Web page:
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Delay in Brain Development Associated with ADHD

Delay in Brain Development Associated with ADHDA new NIH study suggests a delay in brain development, rather than a total alteration in normal development, is the instigating factor for attention-deficit/hyperactivity disorder (ADHD).

In the current investigation, researchers expanded an earlier study that found thickening of the brain’s cerebral cortex is delayed in children diagnosed with ADHD.

The cerebral cortex is the folded gray tissue that makes up the outermost portion of the brain, covering the brain’s inner structures. This tissue has left and right hemispheres and is divided into lobes.

Each lobe performs specific and vitally important functions, including attention, cognition, language, and sensory processing.

Two dimensions of this structure are cortical thickness and cortical surface area, both of which mature during childhood as part of the normal developmental process.

In the study, published in Biological Psychiatry, researchers set out to measure whether surface area development is delayed in a similar manner to the thickening process. To do this they recruited 234 children with ADHD and 231 typically developing children.

Each child was scanned with neuroimaging equipment up to four times. The first scan was taken at about age 10, and the final scan was around age 17.

Using advanced neuroimaging technology, researchers were able to map the trajectories of surface area development at over 80,000 points across the brain. They found that the development of the cortical surface is delayed in frontal brain regions in children with ADHD.

For example, the typically developing children attained 50 percent peak area in the right prefrontal cortex at a mean age of 12.7 years, whereas the ADHD children didn’t reach this peak until 14.6 years of age.

“As other components of cortical development are also delayed, this suggests there is a global delay in ADHD in brain regions important for the control of action and attention,” said Dr. Philip Shaw, a clinician studying ADHD at the National Institute of Mental Health and first author of this study.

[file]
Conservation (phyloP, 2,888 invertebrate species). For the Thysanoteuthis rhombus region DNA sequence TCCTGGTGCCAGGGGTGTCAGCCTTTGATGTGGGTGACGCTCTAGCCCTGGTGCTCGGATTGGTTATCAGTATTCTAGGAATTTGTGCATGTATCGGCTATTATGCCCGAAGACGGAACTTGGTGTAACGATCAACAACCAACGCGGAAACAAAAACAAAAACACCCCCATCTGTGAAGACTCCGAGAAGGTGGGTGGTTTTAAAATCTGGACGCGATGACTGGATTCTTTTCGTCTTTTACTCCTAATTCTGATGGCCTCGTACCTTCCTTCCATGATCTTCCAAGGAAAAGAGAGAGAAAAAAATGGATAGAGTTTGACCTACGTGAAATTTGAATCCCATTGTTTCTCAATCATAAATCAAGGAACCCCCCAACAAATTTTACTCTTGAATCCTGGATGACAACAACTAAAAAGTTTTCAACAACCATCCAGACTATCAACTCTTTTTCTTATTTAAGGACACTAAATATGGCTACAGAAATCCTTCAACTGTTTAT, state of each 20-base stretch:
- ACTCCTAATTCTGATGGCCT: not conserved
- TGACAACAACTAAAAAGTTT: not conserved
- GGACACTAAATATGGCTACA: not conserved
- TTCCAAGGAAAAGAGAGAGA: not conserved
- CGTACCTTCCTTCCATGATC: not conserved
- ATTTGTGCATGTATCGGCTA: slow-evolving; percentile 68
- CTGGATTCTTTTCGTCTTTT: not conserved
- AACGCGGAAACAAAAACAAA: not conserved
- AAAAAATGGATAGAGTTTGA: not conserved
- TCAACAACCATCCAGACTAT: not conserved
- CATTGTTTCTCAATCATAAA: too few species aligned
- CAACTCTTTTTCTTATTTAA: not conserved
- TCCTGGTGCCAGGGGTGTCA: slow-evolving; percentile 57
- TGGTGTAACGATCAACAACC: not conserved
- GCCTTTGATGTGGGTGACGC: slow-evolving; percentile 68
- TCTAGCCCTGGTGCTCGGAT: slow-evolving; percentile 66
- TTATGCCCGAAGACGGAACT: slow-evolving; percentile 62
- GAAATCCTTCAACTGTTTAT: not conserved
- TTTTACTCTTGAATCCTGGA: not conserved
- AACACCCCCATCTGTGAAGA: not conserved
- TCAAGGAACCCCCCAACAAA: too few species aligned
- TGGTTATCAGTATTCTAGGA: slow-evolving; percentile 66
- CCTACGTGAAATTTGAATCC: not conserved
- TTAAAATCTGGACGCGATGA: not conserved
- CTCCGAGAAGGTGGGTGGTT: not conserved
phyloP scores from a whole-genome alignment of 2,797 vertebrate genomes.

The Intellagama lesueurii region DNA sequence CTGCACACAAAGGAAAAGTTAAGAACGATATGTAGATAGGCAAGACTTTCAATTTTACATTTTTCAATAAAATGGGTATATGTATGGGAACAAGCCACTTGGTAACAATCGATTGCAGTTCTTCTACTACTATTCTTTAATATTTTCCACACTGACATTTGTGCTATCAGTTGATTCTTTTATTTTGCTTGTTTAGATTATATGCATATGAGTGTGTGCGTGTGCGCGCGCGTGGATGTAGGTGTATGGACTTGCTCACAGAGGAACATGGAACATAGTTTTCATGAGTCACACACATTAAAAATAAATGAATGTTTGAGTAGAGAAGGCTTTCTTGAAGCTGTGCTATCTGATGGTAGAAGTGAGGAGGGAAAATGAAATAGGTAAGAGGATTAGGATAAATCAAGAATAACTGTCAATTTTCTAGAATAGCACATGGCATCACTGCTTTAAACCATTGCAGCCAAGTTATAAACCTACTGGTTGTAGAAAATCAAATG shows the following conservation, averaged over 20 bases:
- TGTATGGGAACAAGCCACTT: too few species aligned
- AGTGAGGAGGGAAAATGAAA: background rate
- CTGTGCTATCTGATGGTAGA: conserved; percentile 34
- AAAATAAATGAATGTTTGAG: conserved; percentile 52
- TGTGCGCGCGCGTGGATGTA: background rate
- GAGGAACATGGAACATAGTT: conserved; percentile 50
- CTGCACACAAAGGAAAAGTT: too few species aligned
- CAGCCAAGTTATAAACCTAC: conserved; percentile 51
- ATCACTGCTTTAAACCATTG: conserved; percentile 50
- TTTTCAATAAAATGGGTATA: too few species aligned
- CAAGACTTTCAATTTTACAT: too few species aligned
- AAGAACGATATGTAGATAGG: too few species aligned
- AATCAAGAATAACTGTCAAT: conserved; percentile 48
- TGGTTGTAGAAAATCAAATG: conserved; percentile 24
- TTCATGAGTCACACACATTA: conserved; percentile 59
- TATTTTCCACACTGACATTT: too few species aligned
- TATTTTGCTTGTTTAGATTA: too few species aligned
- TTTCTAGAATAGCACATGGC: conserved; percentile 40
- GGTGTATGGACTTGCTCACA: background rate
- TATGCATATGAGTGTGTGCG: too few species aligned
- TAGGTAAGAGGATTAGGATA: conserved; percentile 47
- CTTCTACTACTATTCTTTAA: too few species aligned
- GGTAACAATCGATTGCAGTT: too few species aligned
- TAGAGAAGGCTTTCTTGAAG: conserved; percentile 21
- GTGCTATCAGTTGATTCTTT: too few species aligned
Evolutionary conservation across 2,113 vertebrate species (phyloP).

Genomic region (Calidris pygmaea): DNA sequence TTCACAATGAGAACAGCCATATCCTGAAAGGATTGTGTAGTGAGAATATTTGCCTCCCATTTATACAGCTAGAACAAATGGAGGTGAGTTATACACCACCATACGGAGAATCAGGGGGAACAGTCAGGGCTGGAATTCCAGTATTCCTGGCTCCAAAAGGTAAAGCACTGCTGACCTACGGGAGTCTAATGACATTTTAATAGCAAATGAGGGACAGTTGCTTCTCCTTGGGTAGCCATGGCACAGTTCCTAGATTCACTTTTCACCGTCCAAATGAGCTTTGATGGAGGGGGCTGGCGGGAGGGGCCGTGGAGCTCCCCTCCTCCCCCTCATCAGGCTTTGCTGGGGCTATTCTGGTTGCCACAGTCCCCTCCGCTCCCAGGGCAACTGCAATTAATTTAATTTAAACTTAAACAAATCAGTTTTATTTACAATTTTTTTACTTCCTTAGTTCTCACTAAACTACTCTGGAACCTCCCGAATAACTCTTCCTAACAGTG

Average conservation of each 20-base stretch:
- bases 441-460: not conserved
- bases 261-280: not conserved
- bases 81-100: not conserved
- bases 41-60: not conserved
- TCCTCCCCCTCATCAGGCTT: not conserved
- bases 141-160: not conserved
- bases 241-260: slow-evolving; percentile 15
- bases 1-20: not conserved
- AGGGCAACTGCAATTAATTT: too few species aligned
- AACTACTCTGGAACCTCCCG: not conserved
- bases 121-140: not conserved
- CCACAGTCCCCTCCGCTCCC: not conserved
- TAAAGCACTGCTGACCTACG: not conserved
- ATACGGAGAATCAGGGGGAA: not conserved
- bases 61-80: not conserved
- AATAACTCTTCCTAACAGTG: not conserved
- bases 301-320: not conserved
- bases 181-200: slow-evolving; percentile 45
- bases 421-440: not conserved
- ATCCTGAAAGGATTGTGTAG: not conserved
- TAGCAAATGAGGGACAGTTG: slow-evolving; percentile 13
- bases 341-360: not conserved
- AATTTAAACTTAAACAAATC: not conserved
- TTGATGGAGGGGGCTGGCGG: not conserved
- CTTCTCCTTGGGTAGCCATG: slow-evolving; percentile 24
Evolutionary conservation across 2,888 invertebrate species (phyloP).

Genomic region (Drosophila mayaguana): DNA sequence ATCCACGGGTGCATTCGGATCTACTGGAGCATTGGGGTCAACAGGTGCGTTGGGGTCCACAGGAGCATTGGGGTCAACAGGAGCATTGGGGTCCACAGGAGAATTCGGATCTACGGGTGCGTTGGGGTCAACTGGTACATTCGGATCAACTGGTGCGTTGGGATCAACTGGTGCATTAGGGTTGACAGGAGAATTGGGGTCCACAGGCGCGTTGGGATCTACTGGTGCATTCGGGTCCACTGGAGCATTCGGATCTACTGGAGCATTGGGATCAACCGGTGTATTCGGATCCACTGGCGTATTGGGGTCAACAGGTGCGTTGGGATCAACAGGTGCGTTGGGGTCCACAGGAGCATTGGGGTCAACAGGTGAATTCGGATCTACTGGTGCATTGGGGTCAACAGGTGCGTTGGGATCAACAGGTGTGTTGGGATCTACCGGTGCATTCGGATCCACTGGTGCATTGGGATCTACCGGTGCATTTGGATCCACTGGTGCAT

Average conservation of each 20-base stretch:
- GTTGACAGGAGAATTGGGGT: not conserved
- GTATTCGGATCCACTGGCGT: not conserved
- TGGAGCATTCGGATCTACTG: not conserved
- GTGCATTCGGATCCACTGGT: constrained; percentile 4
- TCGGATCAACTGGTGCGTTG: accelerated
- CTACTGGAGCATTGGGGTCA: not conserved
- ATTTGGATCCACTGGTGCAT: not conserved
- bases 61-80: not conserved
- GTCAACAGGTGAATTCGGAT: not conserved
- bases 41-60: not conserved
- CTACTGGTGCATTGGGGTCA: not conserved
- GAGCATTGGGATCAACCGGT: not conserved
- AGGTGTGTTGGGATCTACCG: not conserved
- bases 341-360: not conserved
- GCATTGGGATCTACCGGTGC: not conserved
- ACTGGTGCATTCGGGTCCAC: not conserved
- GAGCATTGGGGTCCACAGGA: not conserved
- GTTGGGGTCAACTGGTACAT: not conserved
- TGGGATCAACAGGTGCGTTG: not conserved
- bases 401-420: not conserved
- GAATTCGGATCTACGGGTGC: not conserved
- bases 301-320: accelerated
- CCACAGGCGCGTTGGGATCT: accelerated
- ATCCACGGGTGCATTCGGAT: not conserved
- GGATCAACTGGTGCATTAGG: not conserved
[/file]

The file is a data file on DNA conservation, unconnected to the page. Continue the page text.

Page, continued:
“These data highlight the importance of longitudinal approaches to brain structure,” commented Dr. John Krystal, Editor of Biological Psychiatry. “Seeing a lag in brain development, we now need to try to understand the causes of this developmental delay in ADHD.”

Investigators believe the finding suggests genes that control the timing of brain development are linked to development of ADHD.

As such, Shaw believes researchers should “search for genes that control the timing of brain development in the disorder, opening up new targets for treatment.”

Source: Elsevier

Delay in Brain Development Associated with ADHD

Rick Nauert PhD

Rick Nauert, PhDDr. Rick Nauert has over 25 years experience in clinical, administrative and academic healthcare. He is currently an associate professor for Rocky Mountain University of Health Professionals doctoral program in health promotion and wellness. Dr. Nauert began his career as a clinical physical therapist and served as a regional manager for a publicly traded multidisciplinary rehabilitation agency for 12 years. He has masters degrees in health-fitness management and healthcare administration and a doctoral degree from The University of Texas at Austin focused on health care informatics, health administration, health education and health policy. His research efforts included the area of telehealth with a specialty in disease management.

APA Reference
Nauert PhD, R. (2018). Delay in Brain Development Associated with ADHD. Psych Central. Retrieved on September 27, 2020, from
Scientifically Reviewed
Last updated: 8 Aug 2018 (Originally: 31 Jul 2012)
Last reviewed: By a member of our scientific advisory board on 8 Aug 2018
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